How VR arts field trips expand access for underserved students
In a unique use of VR, a nonprofit in Arizona is using VR headsets to bring arts education to students who tend to have limited access to cultural activities.
Act One previously took Title I students in Phoenix and Tucson on arts-related, in-person field trips. But the organization realized there were plenty of students in the vast rural areas outside those cities who weren’t being reached, says Beth Maloney, the nonprofit’s director of arts education.
The organization’s two sets of 50 traveling VR headsets are Wi-Fi-enabled, so they work in communities where internet access is less reliable. Act One is now working on expanding its content library, and its current experience capitalizes on the popularity of the mural movement in the U.S.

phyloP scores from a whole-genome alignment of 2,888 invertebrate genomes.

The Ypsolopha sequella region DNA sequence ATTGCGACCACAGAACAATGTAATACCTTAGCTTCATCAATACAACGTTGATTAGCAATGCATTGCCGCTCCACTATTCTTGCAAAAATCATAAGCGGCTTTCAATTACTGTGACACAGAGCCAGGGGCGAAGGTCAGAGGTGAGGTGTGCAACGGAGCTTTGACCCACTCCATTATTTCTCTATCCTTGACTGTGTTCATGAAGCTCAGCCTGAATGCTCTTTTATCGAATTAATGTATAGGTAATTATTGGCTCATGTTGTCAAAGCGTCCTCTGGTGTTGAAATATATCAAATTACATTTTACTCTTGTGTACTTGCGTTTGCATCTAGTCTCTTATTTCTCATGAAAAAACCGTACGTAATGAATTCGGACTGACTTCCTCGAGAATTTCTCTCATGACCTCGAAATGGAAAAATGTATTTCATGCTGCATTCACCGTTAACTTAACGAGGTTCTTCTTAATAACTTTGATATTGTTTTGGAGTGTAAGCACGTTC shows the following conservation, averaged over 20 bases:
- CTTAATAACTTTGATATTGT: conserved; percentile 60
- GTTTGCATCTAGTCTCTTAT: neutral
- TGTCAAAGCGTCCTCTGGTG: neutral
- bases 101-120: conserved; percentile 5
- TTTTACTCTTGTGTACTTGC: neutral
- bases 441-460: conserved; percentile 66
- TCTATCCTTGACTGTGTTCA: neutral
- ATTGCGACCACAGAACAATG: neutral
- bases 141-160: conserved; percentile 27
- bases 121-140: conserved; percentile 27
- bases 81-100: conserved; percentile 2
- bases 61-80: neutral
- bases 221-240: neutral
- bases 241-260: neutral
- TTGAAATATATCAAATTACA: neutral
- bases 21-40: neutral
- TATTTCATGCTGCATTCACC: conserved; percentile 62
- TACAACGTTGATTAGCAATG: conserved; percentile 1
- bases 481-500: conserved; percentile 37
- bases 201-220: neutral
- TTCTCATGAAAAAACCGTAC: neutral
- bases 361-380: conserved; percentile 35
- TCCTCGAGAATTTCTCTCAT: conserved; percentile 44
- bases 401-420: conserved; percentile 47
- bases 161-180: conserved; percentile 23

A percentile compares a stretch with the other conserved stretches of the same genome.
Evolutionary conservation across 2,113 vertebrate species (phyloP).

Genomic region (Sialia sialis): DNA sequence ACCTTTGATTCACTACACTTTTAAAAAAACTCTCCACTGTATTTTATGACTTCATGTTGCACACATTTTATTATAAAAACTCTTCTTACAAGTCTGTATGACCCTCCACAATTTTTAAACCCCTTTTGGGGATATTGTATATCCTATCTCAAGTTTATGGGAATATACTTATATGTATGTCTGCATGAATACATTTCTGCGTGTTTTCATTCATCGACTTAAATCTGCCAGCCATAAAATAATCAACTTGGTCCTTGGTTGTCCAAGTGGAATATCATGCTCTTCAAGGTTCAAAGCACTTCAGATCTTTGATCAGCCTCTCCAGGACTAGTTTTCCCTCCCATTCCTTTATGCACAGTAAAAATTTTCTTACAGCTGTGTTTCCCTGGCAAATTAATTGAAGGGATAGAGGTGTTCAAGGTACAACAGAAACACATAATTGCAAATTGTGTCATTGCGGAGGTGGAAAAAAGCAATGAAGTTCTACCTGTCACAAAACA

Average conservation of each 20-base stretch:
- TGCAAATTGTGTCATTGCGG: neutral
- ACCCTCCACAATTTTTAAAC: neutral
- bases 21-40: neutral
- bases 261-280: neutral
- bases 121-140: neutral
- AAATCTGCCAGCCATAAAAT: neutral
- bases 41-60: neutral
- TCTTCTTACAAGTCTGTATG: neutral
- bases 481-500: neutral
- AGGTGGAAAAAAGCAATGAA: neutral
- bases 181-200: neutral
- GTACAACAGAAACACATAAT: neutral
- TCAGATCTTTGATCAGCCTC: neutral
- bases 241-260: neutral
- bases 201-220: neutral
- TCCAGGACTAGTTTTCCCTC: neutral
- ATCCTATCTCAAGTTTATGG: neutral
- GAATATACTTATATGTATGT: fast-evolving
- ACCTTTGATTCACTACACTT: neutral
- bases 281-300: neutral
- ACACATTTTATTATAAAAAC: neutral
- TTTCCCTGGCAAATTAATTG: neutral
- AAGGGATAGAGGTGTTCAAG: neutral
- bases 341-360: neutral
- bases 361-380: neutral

Along with Arizona’s vibrant history of public art, the VR field trip brings students to the Detroit Institute, where major works of Mexican artist Diego Rivera are on display. In another “chapter” of the field trip, Phoenix-born muralist Joseph Perez, who now works in Chicago, brings students into his studio and shows off murals in the city. “In between chapters, students are taking off the headsets and having guided discussions,” Maloney says. “Half the learning experience on any field trip is talking to friends and comparing the things seen and all the processing that goes along with that.”
The organization also has built-in accessibility features, such as Spanish subtitles and the ability to raise and lower the brightness of the images and the field trip can be experienced on a tablet with headphones for students who aren’t comfortable being fully immersed.
“We’ve heard a kid say, ‘This art is dope.’ We’ve heard a lot of kids say, ‘This experience is lit,’” Maloney says. “They feel like it speaks to them, and that’s about as great a thing as we could have possibly built.”
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